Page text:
GC: That’s great! Now, Carlos, you have been very open and non-hesitant, speaking about the spiritual nature of things, seeing and reading energies etc. Can you talk about how and when this all started for you, and the effect it has on your life and music?
CS: Well, it started when I was born and also with my Mom and Dad, but it really got crystallized to a whole other level of intensity and clarity when Michael Shrieve turned me on to Miles (Davis) & (John) Coltrane. Then Marcus Malone took me to his house and then he had to leave the room for a while. He left a big joint on the table and then he put on a Love Supreme by John Coltrane, and as soon as I took one puff of that joint and listened to a Love Supreme, then I knew the spiritual can be very profitable and very tangible. It’s a language, you know? When you see Usain Bolt run, the way he runs with that intensity, and that velocity, and you see the fire in his eyes, that’s Neal and I and this band. We don’t crawl, we soar you know?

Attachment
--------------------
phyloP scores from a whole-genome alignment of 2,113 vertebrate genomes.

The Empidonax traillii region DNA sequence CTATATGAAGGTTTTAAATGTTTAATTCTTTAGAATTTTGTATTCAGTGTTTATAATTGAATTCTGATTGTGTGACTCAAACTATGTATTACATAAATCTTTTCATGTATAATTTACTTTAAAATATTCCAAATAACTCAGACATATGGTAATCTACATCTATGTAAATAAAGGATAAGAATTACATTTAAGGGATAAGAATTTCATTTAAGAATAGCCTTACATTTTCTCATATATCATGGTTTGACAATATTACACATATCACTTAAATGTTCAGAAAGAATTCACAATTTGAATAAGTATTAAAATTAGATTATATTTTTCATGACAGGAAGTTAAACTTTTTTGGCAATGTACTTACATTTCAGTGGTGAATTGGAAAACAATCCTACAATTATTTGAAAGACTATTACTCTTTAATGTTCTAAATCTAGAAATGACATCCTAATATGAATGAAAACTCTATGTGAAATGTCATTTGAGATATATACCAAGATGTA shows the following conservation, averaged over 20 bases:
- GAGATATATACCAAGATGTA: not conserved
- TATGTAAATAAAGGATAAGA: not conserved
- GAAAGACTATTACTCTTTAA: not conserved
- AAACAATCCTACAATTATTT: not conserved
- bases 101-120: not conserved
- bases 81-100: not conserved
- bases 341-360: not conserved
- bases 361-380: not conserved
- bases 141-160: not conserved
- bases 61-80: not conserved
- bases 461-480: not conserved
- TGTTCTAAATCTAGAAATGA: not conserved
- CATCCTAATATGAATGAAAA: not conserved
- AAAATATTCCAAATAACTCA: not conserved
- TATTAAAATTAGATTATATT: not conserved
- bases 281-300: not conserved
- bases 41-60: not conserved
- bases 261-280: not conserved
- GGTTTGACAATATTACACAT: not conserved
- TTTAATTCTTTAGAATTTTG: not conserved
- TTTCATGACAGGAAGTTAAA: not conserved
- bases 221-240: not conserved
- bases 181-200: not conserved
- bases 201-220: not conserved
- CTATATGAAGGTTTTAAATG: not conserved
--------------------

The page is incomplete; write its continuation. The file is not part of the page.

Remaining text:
NS: Amen, I loved that.
CS: You know what I am saying? So, if by any chance, somebody who reads this article, they say, well if it is what Carlos is saying, and what Neal is saying, then I’m going to invite them to open up for the Rolling Stones, or Roger Walters, or a Paul McCartney, watch out! Be careful what you wish for! You know, because this is not about nostalgia, this is about energy like Usain Bolt.
NS: It’s now. Right now
GC: Yeah, that’s the thing, when I listen to Santana IV like Neal just said, it’s NOW. It’s very fresh, & vibrant, full of energy. And that brings up the question, how do you guys still achieve this level, of not only the musicianship but the enthusiasm, 40 plus years later?